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The West and the Rest: the Changing Global Balance of Power in Historical Perspective

The West and the Rest: the Changing Global Balance of Power in Historical Perspective

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Published by Gerald Magno
by Niall Ferguson, one of my favorite historian!
by Niall Ferguson, one of my favorite historian!

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Categories:Types, Speeches
Published by: Gerald Magno on May 18, 2011
Copyright:Attribution Non-commercial


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The views expressed in this document are the sole responsibility of the author(s) and do notnecessarily reflect the view of Chatham House, its staff, associates or Council. Chatham Houseis independent and owes no allegiance to any government or to any political body. It does nottake institutional positions on policy issues. This document is issued on the understanding that ifany extract is used, the speaker and Chatham House should be credited, preferably with thedetails of the event. Where this document refers to or reports statements made by speakers at anevent every effort has been made to provide a fair representation of their views and opinions, butthe ultimate responsibility for accuracy lies with this document’s author(s). The published text ofspeeches and presentations may differ from delivery.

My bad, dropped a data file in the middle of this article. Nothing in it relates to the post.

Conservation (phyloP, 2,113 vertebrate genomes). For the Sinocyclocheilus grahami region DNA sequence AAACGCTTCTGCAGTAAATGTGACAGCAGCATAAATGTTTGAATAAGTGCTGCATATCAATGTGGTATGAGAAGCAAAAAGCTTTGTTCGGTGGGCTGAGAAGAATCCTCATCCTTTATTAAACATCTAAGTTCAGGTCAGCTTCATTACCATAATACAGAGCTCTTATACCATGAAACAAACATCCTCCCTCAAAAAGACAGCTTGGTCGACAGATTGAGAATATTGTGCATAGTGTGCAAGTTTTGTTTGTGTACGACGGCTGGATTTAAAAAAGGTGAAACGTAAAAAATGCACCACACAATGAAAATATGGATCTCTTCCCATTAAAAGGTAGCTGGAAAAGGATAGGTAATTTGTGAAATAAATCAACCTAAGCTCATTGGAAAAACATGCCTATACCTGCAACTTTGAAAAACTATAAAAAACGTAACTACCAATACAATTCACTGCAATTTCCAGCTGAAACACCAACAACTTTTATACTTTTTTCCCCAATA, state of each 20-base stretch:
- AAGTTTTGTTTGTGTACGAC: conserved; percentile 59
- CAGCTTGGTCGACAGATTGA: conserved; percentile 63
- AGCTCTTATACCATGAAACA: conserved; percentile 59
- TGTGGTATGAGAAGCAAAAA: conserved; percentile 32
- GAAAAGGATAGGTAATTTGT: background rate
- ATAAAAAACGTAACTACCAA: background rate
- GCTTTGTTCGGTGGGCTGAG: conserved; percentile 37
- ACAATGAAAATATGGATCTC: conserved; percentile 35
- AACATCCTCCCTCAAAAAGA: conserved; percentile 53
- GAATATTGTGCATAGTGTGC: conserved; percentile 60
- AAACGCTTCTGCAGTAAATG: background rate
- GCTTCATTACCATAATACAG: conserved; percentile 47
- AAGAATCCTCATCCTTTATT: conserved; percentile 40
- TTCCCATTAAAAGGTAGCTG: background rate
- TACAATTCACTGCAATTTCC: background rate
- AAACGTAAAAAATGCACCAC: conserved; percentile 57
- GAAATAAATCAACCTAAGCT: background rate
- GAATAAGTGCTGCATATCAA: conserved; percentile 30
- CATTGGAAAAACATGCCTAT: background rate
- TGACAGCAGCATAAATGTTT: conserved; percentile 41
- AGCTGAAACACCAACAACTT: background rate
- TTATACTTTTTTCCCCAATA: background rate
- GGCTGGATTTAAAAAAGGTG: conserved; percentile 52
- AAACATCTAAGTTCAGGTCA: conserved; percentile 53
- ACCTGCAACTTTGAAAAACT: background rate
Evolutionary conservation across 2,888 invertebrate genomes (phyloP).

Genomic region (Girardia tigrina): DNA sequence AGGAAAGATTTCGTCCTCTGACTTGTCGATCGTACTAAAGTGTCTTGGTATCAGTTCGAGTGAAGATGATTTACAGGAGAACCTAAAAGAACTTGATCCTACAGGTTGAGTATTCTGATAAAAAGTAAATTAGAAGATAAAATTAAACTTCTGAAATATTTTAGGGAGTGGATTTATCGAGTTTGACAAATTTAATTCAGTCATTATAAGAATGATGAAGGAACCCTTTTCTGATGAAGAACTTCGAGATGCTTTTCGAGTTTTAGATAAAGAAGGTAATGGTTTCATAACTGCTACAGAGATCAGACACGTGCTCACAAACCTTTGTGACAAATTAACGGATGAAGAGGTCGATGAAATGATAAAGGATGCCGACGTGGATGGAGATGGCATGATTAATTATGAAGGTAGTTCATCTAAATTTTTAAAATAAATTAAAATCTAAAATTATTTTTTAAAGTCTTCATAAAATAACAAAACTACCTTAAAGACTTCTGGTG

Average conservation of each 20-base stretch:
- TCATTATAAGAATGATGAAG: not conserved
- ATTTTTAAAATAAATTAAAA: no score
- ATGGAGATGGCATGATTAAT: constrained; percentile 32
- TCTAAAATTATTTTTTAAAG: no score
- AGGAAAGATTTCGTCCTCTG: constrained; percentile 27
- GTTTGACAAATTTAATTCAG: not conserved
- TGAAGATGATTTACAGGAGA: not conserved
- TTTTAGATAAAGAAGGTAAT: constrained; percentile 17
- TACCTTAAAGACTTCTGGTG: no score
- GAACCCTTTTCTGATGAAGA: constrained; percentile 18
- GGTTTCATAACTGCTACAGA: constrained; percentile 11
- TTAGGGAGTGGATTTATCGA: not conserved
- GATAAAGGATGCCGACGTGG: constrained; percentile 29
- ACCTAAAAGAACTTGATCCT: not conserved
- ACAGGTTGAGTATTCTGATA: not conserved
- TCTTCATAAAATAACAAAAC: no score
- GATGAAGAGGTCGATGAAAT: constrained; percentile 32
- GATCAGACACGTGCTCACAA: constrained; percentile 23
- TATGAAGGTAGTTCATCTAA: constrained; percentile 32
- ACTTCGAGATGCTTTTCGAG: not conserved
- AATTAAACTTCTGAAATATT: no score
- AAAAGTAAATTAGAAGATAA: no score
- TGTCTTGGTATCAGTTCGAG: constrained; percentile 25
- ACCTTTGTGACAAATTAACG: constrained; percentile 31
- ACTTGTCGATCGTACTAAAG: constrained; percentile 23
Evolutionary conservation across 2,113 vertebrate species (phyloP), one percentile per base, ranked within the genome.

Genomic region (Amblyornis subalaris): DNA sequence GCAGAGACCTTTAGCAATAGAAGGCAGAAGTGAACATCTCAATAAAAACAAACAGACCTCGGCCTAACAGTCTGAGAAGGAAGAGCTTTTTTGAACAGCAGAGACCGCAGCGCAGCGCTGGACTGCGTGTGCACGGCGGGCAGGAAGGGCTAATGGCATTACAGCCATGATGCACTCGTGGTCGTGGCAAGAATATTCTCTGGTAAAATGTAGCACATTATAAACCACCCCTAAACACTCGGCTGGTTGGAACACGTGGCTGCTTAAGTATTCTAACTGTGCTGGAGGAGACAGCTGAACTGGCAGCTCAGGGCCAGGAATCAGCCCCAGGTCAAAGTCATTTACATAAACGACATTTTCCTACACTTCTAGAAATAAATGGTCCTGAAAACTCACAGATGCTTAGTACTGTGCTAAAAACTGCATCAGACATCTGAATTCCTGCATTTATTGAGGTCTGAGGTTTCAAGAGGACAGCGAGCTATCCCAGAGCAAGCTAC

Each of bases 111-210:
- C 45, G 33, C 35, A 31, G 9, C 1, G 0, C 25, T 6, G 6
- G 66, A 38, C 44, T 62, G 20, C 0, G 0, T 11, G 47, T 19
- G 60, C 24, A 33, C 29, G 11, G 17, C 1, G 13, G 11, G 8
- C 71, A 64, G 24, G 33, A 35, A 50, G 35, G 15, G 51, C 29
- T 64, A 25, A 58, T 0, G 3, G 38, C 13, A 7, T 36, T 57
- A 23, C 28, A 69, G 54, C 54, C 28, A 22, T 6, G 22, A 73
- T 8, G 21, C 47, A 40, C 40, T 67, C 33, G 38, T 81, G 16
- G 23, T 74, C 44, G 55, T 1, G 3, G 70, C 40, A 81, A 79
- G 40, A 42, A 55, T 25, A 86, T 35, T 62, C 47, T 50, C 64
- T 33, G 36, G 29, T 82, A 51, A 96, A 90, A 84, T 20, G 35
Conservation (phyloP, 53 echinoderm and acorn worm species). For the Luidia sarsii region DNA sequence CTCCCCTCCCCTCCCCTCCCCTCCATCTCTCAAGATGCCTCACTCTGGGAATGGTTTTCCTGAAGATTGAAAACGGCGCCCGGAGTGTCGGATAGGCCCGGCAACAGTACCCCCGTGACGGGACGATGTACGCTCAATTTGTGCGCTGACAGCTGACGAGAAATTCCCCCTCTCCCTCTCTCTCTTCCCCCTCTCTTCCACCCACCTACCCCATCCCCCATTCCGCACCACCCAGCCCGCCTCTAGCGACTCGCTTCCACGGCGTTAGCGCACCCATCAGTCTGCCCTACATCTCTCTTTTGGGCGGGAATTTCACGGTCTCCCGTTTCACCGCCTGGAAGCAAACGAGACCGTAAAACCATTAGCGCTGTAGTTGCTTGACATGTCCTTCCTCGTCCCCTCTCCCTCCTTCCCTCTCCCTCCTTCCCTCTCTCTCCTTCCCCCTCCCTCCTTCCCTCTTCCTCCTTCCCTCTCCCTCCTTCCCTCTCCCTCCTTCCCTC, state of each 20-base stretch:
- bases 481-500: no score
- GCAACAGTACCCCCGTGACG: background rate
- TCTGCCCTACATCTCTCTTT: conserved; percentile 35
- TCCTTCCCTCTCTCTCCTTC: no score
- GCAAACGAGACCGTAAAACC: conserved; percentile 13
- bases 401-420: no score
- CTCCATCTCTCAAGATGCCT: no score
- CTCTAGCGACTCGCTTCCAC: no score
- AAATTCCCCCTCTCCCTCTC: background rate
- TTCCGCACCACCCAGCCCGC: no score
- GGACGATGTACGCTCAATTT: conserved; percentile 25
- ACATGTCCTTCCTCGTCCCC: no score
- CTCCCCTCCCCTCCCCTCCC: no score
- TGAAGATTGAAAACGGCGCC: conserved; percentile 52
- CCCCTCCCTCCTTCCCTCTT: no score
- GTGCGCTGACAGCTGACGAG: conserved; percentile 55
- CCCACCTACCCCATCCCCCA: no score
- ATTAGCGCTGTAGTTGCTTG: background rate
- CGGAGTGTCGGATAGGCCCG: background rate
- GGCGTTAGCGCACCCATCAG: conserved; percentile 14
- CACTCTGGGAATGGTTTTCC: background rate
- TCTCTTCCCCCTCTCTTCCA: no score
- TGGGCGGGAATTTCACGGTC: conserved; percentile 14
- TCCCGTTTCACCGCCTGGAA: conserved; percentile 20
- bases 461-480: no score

The West and theRest: the ChangingGlobal Balance ofPower in HistoricalPerspective
Niall Ferguson
Laurence A Tisch Professor of History, Harvard University and William Ziegler Professor,Harvard Business School
 Chair: Professor Michael Cox
Department of International Relations, The London School of Economics and PoliticalScience
9 May 2011
Transcript: Niall Fergusonwww.chathamhouse.org.uk2
Niall Ferguson:
It's a great pleasure to be here at the end of a rather gruelling book tour afterI'd been grilled, poached and boiled by the British media. In a fit of irritation, Isaid to a woman from
The Guardian 
that the only thing I really liked aboutEngland was Radio 3 and she pressed me hoping that I would say, ‘Oh, and
The Guardian